Pittsburgh City Council members Ricky Burgess and Daniel Lavelle on Tuesday introduced a package of legislation aimed at addressing racial and housing inequities, including hiring a full-time policy analyst to work in conjunction with the mayor’s office.
Mr. Burgess, who represents the city’s 9th District, which encompasses East Liberty, Homewood, and several other East End neighborhoods, called the proposals “groundbreaking.”
One proposed ordinance would require developers to submit affordable housing impact statements for new housing developments to the city’s Planning Commission, which would hammer out the exact details of the now loose proposal.
Another seeks to measure each city department’s budget for equity by requiring directors to submit to council and the mayor a breakdown by neighborhood of allocated resources, the race and gender of the department’s vendors, and an explanation of progress toward goals outlined in a “Racial Equity Toolkit,” to be established by the mayor.
“Because we’re doing it in context with their budget, the assumption is that if you don’t meet your equity goals, you may not receive the funding level that you’re requesting because you’ve not been a good steward of the resources you’ve already been given,” Mr. Burgess said.
The councilmen stood side-by-side at a press conference with Mayor Bill Peduto, several nonprofit leaders, and members of the Pittsburgh Black Elected Officials Coalition.
The introduction of legislation comes less than a week after Mr. Peduto announced the creation of the Office of Equity, a reorganization of the former Bureau of Neighborhood Empowerment.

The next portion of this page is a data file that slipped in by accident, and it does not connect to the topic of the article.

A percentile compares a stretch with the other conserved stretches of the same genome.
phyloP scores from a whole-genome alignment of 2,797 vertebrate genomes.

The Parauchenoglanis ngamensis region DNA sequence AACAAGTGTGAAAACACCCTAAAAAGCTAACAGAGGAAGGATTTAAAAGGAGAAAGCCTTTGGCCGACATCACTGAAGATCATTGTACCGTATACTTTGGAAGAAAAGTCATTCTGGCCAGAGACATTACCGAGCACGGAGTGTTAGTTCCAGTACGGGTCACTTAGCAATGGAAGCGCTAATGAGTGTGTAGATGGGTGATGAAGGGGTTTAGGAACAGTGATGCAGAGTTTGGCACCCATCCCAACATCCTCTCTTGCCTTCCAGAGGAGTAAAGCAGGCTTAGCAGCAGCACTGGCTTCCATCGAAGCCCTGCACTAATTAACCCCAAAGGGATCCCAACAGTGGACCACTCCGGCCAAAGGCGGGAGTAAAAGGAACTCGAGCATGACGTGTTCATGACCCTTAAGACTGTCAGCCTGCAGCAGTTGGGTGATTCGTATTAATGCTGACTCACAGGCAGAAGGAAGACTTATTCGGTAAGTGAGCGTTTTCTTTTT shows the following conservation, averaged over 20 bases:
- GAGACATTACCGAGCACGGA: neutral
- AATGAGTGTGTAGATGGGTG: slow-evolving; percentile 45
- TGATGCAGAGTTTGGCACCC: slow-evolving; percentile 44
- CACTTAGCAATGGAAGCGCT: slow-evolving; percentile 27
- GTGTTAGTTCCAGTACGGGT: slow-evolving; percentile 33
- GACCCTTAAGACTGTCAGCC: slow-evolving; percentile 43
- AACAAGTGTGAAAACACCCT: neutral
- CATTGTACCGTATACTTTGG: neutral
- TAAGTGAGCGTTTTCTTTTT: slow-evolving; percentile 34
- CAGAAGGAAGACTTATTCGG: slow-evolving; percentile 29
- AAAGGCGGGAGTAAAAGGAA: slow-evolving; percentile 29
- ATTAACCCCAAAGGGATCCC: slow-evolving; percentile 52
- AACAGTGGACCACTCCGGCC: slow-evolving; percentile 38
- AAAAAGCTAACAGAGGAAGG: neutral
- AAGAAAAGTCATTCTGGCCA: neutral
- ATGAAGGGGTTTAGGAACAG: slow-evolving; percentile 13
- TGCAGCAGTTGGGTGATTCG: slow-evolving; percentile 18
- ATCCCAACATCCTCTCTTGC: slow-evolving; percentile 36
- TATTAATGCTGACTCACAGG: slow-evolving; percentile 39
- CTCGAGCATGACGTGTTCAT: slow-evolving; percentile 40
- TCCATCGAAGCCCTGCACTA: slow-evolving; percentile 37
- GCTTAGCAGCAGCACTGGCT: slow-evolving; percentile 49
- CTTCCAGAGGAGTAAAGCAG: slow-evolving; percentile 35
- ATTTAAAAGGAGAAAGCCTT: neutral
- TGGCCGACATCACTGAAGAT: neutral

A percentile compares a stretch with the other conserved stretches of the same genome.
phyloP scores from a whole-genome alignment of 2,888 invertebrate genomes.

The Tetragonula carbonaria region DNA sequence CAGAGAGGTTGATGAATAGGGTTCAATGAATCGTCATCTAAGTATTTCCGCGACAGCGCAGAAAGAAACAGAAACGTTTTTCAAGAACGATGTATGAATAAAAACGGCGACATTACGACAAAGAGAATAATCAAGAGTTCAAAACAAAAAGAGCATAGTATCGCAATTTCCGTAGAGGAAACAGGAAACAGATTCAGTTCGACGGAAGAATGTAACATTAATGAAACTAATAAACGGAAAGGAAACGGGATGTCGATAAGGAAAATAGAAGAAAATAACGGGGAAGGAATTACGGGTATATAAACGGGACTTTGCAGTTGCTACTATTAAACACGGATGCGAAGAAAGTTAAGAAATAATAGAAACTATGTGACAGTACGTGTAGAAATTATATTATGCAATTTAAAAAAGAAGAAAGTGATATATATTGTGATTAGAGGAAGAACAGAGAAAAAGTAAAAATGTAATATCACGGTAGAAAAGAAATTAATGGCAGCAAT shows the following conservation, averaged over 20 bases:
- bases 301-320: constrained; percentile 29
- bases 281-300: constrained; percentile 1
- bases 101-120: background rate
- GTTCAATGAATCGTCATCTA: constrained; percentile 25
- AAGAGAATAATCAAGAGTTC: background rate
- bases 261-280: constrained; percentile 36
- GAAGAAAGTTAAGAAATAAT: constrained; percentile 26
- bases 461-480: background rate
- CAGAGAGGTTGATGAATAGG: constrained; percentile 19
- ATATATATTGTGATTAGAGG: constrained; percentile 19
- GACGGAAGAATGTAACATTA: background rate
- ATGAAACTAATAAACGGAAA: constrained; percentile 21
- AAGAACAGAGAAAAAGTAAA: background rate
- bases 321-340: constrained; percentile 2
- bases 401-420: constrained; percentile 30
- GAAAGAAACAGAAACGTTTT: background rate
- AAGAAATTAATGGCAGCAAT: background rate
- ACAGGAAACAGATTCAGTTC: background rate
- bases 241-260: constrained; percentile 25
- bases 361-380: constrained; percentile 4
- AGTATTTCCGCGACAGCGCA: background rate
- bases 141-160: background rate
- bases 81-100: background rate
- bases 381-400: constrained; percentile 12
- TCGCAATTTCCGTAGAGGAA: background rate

“What we want are real measurements to show where we can have success and where we have challenges that still need to be addressed,” Mr. Peduto said.
Both initiatives originating from council and the mayor involved consulting from outside nonprofits.
Mr. Peduto’s Office of Equity, which will be made up of 12 current employees in the mayor’s office, is partnering with the Government Alliance on Race and Equity, a joint initiative by the New York City-based nonprofits Race Forward and Center for Social Inclusion, to create an equity scorecard “to see how [government] is performing on an equitable basis,” Mr. Peduto said.
The local nonprofit Neighborhood Allies worked with the Sacramento, Calif.-based nonprofit research institute PolicyLink to create an “All-In Cities Initiative,” a framework after which Mr. Burgess and Mr. Lavelle modeled their legislative proposal, Mr. Burgess said.
One of their proposed resolutions Tuesday included declaring Pittsburgh an “All-In” city.
“What you’re going to see, although it is city led, is a coalition of partnerships all working together,” Mr. Burgess said.
Pittsburgh’s economic output would be $5 billion higher annually without “clear racial inequities in income,” according to an analysis published by the “All-In” initiative in partnership with the University of Southern California.
The councilmen also put forward a resolution for a six-member “Equity and Inclusion Implementation Team” to “support city departments in meeting the new equity goals.”
The team would include representatives from the city’s human resources and city planning departments, the mayor’s office, the Urban Redevelopment Authority, the city’s Equal Opportunity Review Commission, and a diversity professional to be appointed by the mayor.
A full-time policy analyst will begin June 1 to work with council and the mayor’s office on the initiatives, Mr. Burgess said. The salary has been set at $57,086.
Council could discuss the proposed legislative package as early as next Wednesday.
Ashley Murray: 412-263-1750, email@example.com or on Twitter @Ashley__Murray
First Published May 14, 2019, 4:30pm